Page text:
Encouraging Words for Adult Students

I have taught many adult students throughout my career as a musician, and no other group has been as diverse as this demographic. There have been many walks of life that have come into my studio and not one student has been the same. With all these different personalities and ambitions, there is a piece of advice I can offer that is universal: on whatever level you want it to be, 5 minutes or an hour a day, music should be part of your daily life.

Setting a specific time or day of week has been helpful in my practice. I find that after making dinner and watching a little bit of TV allows me to recharge my brain after a long day of teaching. For some people, Sunday afternoon might work better. How much time depends on your goals; do you want to strum chords and entertain yourself? 15 to 20 minutes per session should work. If you want to play rock riffs and jam with your friends, 30-45 minutes will be enough. The important thing is stay consistent.

When I first took up the guitar, I kept it on a stand in my room. I found myself picking it up when I had 5 minutes here and there, and what I discovered is that the time kept adding up. I was doing 45 minutes of extra practice without too much thought. It takes a lot more effort and motivation to get the guitar out of the closet than to just pick it up.

Have an obtainable short term goal. Do you have a nephew that’s learning the bass or guitar? Talk about common tunes you both have an interest in and make it a point to bring your instruments to the next family get together. Some of my more ambitious adult students like to do grown up summer camps. There are also plenty of meet up groups that cater to specific music styles for you to join. Denver has a friendly and active ukulele community with an orchestra geared towards the adult hobbyist.

When I was studying jazz, it was really helpful to make playlists with different versions of tunes that I was working on. Listen to them during your morning commute or the gym. I would compare Sonny Rollins’ version of There Will Never be Another You to Stan Getz’s recording. With rock music, I liked to have a few live versions of Radiohead songs to listen to. I was recently teaching a few students Julia by the Beatles, and it would be comforting for students to hear Paul McCartney struggle through the chord changes in the studio outtakes.

Another great way to incorporate music in your daily life is subscribing to podcasts and YouTube channels. There is a plethora of topics out there ranging from gear reviews, guitar technique, and rock history anecdotes. Listening to a podcast on pentatonic scales might inspire your curiosity and give you that extra motivation to pick up the guitar after work to experiment with what the blogger was talking about. I love it when an adult student comes into the lesson to pick my brain about something they read about in their 13 dollar a year Guitar World subscription.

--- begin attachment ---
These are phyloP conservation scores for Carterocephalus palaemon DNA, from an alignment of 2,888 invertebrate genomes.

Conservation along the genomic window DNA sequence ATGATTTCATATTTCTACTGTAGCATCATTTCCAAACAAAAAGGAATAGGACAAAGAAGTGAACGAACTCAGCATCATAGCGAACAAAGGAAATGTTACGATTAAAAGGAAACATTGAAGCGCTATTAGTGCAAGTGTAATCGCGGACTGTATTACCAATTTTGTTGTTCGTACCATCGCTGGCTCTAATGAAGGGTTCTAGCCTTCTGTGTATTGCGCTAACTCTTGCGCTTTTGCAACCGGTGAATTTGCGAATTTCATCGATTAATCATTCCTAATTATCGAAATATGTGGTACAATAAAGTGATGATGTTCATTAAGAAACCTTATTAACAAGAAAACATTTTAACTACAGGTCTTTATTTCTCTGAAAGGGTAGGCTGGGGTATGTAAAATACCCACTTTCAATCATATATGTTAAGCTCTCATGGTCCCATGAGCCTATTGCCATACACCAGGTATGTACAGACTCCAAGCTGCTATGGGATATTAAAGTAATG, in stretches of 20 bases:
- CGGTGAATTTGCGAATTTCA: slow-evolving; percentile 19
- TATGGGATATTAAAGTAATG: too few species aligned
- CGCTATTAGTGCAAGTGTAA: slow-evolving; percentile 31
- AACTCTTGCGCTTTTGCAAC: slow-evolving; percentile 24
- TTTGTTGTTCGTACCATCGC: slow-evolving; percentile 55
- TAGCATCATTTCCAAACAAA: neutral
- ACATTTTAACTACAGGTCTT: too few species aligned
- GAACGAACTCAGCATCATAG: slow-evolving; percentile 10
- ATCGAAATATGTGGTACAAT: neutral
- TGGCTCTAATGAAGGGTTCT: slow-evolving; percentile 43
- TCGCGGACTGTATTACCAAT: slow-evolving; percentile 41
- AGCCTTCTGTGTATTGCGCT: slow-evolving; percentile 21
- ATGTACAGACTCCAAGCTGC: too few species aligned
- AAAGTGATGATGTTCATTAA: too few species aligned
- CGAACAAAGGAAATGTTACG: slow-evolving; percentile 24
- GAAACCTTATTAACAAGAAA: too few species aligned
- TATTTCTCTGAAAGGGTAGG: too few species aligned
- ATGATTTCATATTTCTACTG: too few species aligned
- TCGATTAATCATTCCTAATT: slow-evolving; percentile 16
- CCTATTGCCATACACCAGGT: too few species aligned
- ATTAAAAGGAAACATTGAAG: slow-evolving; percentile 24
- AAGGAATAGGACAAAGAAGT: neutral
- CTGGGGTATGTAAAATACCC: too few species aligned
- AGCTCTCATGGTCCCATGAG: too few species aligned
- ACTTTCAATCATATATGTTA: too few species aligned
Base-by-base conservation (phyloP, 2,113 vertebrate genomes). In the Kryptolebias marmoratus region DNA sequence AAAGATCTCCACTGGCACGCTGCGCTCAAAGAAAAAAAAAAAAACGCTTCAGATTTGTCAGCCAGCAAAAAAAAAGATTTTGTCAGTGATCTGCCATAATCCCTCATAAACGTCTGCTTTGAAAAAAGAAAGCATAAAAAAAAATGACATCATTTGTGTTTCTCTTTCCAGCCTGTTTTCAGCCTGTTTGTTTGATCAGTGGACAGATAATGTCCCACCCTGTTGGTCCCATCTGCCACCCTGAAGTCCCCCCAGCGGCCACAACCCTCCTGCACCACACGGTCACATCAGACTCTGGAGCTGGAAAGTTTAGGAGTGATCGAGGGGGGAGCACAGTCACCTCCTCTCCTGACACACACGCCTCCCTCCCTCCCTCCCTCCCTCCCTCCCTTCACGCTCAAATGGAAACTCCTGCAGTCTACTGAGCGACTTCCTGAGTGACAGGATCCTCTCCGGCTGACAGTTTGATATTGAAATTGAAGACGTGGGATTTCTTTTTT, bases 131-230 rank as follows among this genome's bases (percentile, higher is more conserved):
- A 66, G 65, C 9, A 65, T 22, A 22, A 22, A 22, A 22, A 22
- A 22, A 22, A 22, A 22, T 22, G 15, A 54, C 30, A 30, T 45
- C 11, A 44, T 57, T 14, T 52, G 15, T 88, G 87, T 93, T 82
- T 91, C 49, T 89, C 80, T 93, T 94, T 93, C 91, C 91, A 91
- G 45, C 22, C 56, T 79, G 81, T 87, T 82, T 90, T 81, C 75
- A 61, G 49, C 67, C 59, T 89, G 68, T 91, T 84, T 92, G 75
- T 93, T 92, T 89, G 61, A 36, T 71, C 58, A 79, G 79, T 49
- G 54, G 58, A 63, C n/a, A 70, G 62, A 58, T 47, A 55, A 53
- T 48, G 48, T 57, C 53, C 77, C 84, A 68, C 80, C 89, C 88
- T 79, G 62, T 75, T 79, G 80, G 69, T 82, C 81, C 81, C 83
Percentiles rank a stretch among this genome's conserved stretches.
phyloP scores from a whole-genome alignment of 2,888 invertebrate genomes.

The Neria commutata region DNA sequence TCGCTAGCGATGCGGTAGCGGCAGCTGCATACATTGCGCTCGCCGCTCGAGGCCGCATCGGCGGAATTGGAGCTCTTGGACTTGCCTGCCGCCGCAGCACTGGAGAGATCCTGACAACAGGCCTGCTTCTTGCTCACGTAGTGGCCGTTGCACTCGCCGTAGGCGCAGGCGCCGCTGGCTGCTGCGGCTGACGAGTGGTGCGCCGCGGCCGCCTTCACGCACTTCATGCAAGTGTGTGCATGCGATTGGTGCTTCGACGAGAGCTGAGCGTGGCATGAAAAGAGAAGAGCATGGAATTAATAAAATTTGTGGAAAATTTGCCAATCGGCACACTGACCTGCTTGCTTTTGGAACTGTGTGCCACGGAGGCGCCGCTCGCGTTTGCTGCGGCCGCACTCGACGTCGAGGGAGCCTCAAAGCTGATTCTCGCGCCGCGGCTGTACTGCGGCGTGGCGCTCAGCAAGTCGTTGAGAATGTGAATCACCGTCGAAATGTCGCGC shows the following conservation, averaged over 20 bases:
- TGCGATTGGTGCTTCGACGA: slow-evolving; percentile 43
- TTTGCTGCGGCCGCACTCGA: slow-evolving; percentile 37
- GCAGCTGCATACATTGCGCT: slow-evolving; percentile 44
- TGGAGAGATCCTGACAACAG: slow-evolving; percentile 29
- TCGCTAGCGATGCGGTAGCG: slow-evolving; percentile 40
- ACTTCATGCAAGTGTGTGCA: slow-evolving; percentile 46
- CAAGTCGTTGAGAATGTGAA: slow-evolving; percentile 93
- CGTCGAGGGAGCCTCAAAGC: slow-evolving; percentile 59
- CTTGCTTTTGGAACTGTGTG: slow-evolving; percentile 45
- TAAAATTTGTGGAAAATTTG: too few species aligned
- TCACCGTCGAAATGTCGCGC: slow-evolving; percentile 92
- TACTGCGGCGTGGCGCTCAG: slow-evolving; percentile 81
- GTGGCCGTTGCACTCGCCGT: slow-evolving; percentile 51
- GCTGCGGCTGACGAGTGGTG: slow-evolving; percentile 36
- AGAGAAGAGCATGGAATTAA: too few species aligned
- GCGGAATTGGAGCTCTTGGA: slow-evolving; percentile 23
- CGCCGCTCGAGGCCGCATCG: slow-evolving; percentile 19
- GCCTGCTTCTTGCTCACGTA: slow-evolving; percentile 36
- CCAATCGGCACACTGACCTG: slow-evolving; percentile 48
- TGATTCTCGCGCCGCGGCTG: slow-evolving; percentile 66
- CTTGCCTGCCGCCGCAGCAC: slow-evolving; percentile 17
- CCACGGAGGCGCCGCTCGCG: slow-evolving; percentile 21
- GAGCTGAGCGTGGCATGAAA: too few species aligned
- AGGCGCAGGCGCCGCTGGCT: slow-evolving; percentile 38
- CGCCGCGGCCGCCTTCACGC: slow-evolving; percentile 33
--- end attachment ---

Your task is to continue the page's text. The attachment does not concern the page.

I think this last piece of advice is the most important: music is your “me” time! It’s easy to get wrapped up in your job or worrying about providing for your family that you forget that you have to do something for yourself. There is more to life than going to work and coming home. A hobby such as music, no matter your commitment level, will compliment your life and allow you to have a creative outlet!

Practicing With Your Child

The other day, I was talking with a parent after their child’s lesson. He said his son loved coming to his lesson every week, but at home they were struggling with practice. This is not a unique problem, but something I’ve seen for many years across all age groups. Today I will focus on children ages 5 to 12 and things you can do to make practice more fun at home while building a stronger relationship with your child.

With children, the biggest roadblock to success is parent education. Every parent wants their kid to play beautifully, but not everyone has a background in music. This can be intimidating to parents and leads to sending your kid up to their room to practice. Are they working on the week’s assignment? Are they playing on their tablet? Each young student has an assignment notebook where their homework is written down. You can look at the current week, see their homework is a C chord, and say “for one move on the board, play three beautiful C’s.” The important thing is that you’re sitting down with them to work.

In my studio, I play lots of games with the young kids. This isn’t for passing the time, but for doing repetitions in a fun and enjoyable manner. I used to say “play it again” a thousand times a day, but after about 3 months of lessons the student would get frustrated and drop. After incorporating something as simple as a music themed tic tac toe game, all of a sudden the student wants to beat me (they almost always do!) and does dozens of reps. There have been many times I’ve looked up after a few games of dominoes to see that the lesson is over.

Another strategy I use is building a relationship with the child. You can’t do endless reps and games. Every time we finish a round of barrel of monkeys, I give them a couple of minutes to take a break. I ask them about what they are working on in school, who their friends are, how sports are going. I even know about that Disney trip that your family is planning for next year!

Learning to practice is challenging for both the child and the parent, and like anything else has a learning curve. Remember you’re teaching them to follow through and master a skill set, guitar just happens to be our medium!